The 2008 PATS study reveals a jump in the number of parents who are aware of their ability to influence their teens’ decision to use drugs or alcohol. The percentage of parents who agreed with the statement “there is very little parents can do to prevent their kids from trying drugs (other than alcohol)” dropped nearly 40 percent since 2007 to just 21 percent in 2008. More parents believe that they can help prevent alcohol use as well, with just 23 percent agreeing that there is little parents can do to prevent drinking, down from 34 percent in 2007.
As parents gain confidence in their prevention abilities, they are less likely to view educating kids about the risks of drug use as the responsibility of their child’s school. Fewer than 1 in 3 parents (27 percent) in 2008 agreed that schools should be primarily responsible for drug education, down from nearly 40 percent the previous year.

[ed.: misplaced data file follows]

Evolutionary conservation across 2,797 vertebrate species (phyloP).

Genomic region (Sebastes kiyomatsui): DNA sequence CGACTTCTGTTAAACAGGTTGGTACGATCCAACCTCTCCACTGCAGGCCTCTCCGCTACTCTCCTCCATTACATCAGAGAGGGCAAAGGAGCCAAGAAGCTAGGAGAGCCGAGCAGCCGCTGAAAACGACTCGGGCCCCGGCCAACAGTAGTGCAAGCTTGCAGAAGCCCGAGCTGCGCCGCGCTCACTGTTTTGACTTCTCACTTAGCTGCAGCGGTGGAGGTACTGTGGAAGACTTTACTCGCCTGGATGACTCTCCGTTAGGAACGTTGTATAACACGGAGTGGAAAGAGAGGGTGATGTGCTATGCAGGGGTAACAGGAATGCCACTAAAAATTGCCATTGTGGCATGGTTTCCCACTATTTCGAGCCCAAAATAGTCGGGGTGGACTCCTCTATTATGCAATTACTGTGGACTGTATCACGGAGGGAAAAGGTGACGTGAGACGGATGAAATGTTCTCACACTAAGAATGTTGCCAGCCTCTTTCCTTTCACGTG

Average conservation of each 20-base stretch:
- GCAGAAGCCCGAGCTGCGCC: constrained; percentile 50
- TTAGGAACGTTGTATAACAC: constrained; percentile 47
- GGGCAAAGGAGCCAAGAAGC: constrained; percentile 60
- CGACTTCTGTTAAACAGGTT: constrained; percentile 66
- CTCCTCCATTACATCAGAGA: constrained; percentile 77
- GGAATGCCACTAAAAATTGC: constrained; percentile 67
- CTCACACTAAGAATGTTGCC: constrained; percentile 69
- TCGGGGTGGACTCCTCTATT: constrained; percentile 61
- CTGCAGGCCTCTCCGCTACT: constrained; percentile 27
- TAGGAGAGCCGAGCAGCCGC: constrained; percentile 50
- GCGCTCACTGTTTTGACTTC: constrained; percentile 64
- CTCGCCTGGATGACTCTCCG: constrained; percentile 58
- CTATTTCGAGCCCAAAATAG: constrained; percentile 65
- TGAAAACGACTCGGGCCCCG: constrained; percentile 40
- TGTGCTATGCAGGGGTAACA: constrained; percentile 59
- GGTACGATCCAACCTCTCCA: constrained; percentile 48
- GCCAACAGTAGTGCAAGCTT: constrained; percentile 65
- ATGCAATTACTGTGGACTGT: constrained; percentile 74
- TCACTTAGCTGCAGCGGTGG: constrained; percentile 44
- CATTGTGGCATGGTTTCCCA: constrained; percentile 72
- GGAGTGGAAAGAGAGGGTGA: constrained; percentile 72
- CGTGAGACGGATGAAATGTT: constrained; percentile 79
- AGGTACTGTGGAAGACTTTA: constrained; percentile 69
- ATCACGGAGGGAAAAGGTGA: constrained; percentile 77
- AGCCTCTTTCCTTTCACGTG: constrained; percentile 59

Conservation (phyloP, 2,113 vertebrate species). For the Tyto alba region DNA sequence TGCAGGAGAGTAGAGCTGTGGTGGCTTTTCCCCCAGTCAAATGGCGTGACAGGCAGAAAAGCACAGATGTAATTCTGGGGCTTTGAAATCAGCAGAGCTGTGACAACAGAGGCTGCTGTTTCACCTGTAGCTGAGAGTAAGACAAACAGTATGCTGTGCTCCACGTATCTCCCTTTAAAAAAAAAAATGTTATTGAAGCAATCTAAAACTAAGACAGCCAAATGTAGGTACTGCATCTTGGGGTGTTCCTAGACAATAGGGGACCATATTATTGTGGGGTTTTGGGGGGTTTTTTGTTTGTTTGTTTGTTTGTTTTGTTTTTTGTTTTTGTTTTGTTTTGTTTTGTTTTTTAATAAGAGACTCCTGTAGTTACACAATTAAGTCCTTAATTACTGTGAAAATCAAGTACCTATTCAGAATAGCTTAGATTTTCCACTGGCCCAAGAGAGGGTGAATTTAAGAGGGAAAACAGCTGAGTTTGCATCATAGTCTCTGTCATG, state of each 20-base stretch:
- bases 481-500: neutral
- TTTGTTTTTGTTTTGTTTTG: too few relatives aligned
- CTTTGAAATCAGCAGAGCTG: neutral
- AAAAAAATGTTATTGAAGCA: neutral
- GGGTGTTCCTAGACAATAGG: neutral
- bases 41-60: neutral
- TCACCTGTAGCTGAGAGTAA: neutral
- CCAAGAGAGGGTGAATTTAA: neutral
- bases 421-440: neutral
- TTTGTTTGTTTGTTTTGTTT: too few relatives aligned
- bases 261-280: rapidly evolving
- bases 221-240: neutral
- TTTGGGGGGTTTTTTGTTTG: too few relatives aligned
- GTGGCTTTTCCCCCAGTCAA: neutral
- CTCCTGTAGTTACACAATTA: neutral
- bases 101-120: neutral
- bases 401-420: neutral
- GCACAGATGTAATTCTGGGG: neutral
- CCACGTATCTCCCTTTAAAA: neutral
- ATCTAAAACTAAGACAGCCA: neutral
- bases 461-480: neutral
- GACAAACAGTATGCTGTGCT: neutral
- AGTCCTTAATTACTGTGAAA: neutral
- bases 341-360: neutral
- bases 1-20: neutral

Within the home, however, there are dramatic differences in attitudes between mothers and fathers. Fathers were nearly three times as likely to believe that drug education should take place in school (34 percent of fathers versus 10 percent of mothers). Additionally, fathers report greater difficulty reconciling the desire to have their child see them as a friend with the need to set rules and monitor their teens. Fathers were far more likely (18 percent) to report having difficulty enforcing rules about alcohol, cigarette or drug use than mothers (10 percent). Fathers also placed greater value on being their child’s friend (59 percent of fathers, 51 percent of mothers) although the majority of parents thought friendship with their child was important. As mothers take the lead role in monitoring their teens, this creates a unique opportunity for fathers to engage their children on this important health issue.